Time to short sugar, coffee and soybeans

Nitesh Shah -

Sugar, coffee and soybeans have made spectacular returns this year, but much of their gains have been driven by currency movements, particularly the Brazilian Real

Brazilian Real drives rally
The El Niño weather pattern led to a failed monsoon in India and unseasonably wet weather in South America in 2015/16.
However at the time of onset of the adverse weather, the price of sugar, coffee and soy made only muted moves. The sharp depreciation of the Brazilian Real weighed on their performance as stocks of these commodities could be sold in US Dollars, providing millers and farmers with improved margins. When the Brazilian Real started to appreciate we saw the price of the commodities make substantial returns. Year-todate, sugar, coffee and soybeans have returned 35%, 19% and 25% respectively.
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Weather patterns changing
The El Niño of 2015 was one of the most extreme on record by some measures, but the impacts of the weather phenomenon should be largely behind us now. The National Oceanic and Atmospheric Administration forecasts that the opposite weather phenomenon, La Niña, will emerge by the Northern Hemisphere autumn with a probability of 75%. La Niña involves a cooling of the Pacific Ocean (in a similar manner to El Niño warming the ocean), which changes trade winds and weather patterns from what is considered to be normal.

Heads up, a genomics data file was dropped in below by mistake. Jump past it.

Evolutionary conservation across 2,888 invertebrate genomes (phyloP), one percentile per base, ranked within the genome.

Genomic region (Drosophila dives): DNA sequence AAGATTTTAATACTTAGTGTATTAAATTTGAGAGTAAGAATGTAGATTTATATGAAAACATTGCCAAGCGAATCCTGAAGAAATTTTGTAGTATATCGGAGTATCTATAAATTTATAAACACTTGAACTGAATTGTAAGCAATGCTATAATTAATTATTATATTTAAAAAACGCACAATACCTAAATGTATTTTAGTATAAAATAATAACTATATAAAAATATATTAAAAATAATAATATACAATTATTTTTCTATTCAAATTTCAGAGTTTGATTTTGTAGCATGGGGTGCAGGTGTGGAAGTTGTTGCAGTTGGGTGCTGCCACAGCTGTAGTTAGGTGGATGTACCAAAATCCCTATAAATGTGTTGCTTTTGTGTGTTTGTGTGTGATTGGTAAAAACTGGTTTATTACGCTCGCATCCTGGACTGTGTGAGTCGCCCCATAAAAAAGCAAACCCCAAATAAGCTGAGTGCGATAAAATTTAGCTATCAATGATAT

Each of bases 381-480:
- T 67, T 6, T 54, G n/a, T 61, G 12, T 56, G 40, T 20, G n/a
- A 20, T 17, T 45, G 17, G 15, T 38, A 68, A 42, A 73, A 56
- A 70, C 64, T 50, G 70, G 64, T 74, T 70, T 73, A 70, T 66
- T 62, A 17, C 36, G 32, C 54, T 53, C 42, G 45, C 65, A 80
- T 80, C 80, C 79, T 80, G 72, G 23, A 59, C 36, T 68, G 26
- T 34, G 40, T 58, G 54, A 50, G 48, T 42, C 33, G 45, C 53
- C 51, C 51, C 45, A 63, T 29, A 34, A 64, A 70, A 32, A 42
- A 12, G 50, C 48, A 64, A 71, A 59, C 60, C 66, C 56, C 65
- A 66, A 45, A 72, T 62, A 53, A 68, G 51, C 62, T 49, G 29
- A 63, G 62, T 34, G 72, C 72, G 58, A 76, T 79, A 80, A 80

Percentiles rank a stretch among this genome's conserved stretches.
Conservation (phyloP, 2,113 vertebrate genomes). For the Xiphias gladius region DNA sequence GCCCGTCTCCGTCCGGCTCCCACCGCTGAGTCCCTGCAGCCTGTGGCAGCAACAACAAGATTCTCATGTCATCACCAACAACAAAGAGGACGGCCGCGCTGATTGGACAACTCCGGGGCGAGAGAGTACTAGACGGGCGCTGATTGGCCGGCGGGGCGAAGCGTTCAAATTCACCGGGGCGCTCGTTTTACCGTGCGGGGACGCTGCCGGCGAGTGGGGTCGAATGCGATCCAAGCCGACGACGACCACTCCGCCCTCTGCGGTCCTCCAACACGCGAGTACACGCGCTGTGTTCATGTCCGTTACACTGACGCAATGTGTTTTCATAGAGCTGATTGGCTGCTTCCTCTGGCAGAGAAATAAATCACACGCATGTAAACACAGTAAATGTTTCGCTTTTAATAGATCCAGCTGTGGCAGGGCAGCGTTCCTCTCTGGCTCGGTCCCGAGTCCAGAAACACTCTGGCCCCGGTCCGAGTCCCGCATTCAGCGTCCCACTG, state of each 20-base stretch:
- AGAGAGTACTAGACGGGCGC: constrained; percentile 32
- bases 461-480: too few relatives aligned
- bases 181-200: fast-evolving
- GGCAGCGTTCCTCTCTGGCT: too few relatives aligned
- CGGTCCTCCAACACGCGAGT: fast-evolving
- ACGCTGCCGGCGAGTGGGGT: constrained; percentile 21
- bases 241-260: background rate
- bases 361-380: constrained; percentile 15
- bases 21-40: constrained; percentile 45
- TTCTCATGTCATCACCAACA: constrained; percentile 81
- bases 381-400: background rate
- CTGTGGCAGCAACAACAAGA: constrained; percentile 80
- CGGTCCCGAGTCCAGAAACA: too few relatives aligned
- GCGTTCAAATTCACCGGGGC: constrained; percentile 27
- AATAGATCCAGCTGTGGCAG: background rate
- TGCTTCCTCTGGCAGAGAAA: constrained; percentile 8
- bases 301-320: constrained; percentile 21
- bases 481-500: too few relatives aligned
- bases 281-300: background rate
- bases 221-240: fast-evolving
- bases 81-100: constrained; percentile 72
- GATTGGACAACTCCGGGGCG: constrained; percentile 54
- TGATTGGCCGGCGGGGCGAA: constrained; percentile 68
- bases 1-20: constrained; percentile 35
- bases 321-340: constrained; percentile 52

Broadly speaking, areas that were excessively warm and dry in El Niño are likely to turn cool and wet in a La Niña. We assessed the likely impacts of La Niña emerging in autumn/winter which highlights that the weather phenomenon is likely to be price negative for many crops with the exception of sugar.
Cooler Southern Hemisphere temperatures are likely to reduce the heat damage that we have seen in the past crop. Sugar maybe an exception as cooler, wetter weather could reduce the sucrose content of cane in Brazil.
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Record coffee production
After two consecutive years of production decline, coffee output is expected to rebound to an all-time high. Brazil, which produces approximately 45% of global Arabica supplies has seen favourable rain during the flowering of its coffee bushes, setting the scene for a healthy crop. Although the beginning of the harvest has been slowed by rain, current dry and warm weather should allow for field work to catch up. Brazilian output is expected to rise by close to 20% in the current 2016/17 crop.
Elsewhere, production in Honduras (7% of global production) is expected to make a recovery after the planting of ‘rust-resistant’ trees several years ago, which is helping to improve yields. The country has engaged in a renovation programme to protect its coffee from the rust-leaf fungus which has reduced production from Central America and Mexico for the past four years. Honduran production is likely to hit an all-time high of 6.1 mn bags (a 7% gain).
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Narrowing sugar deficit